A stronger Modi would be able to follow through on his message of continuity undertaking crucial reforms that were left incomplete during NDA 2. Goods and Services Tax (GST), which will complete two years of roll out on July 1, will likely see a stronger push towards simplification. The BJP in its manifesto has talked about simplification of GST, given the small and medium enterprises have had to put up with multiple rate changes, teething return filing problems and cumbersome procedures. Banking reforms – a much-pending step highlighted time and again by the controversies surrounding fugitive economic offenders like Vijay Mallya and Nirav Modi – could finally see some movement while his pet projects like easy loans to the small and medium sector would gather speed.
The PM had highlighted his strong stand vis-à-vis Pakistan throughout this campaign, and one can expect more stern steps in containing cross-border terror.
The News18-Ipsos exit poll was conducted through all the seven phases of Lok Sabha elections by Ipsos, the world's top international pollster that boasts a solid track record of predicting electoral outcomes of several elections around the world with accuracy.
The News18-Ipsos survey, one of the most comprehensive exit polls undertaken in Indian electoral history, was conducted among 1,21,542 voters from 199 parliamentary constituencies. Within the parliamentary constituencies, 796 assembly constituencies were selected, and then 4,776 individual polling station areas were selected for conducting interviews. In each polling station, around 25 voters were randomly selected depending on the terrain and voter turnout in that particular polling station.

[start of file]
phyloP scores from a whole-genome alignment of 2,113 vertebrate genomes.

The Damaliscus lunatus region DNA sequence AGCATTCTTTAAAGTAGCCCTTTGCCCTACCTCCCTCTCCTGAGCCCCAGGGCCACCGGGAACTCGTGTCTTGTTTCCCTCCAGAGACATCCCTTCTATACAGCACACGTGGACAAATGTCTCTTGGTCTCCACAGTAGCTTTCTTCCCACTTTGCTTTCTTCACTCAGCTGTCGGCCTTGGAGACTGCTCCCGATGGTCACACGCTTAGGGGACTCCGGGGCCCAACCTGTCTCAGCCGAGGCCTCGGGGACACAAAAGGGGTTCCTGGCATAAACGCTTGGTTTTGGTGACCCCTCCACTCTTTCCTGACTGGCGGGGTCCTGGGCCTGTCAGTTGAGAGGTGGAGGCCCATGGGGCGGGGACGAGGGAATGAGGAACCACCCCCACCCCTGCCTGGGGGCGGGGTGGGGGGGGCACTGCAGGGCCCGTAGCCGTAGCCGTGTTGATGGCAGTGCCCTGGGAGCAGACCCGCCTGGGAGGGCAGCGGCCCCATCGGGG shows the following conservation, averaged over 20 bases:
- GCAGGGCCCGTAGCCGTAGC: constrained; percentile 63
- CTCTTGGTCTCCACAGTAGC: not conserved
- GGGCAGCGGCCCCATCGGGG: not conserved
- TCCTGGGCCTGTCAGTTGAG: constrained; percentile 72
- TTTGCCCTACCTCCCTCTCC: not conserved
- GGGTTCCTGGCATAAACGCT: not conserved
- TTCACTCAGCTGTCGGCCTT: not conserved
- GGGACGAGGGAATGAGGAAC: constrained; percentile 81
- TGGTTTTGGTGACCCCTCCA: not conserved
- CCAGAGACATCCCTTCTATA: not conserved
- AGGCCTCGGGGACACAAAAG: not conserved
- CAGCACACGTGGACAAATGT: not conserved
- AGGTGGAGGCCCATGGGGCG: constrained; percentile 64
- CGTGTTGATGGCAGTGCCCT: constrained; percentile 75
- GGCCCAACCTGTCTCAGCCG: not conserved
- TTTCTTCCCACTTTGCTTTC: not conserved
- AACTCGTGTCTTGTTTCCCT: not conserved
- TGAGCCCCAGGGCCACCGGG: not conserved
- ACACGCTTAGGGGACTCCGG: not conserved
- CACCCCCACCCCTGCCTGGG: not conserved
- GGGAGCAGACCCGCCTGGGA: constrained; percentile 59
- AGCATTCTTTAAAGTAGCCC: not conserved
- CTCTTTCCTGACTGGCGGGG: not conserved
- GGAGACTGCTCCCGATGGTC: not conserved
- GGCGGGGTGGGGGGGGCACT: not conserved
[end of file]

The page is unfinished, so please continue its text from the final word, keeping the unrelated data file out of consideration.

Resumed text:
The Survey was conducted on election day in all seven phases of polling. The interviewing process started when the polls opened and continued throughout the day until polls closed to ensure better representation of the voters, coming in at different time clusters for voting. Each polling booth was covered for one hour, by three interviewers. They then moved to next polling booth. All interviews were conducted using computer-assisted personal interviewing (CAPI) devices.
To overcome prejudice/response bias, election symbol including party name of key parties contesting in respective constituency were shown on one screen. When asking voting related questions, a virtual polling booth scenario was created, wherein we hand over the data capturing device to respondent on which they were allowed to mark the party they had voted for.The questionnaire was translated into vernacular language which is mainly spoken in the respondents' state. Data was weighted to reflect the constituency profile on age, gender, caste, religion and voter turnout.Subscribe to Moneycontrol Pro and gain access to curated markets data, exclusive trading recommendations, independent equity analysis, actionable investment ideas, nuanced takes on macro, corporate and policy actions, practical insights from market gurus and much more.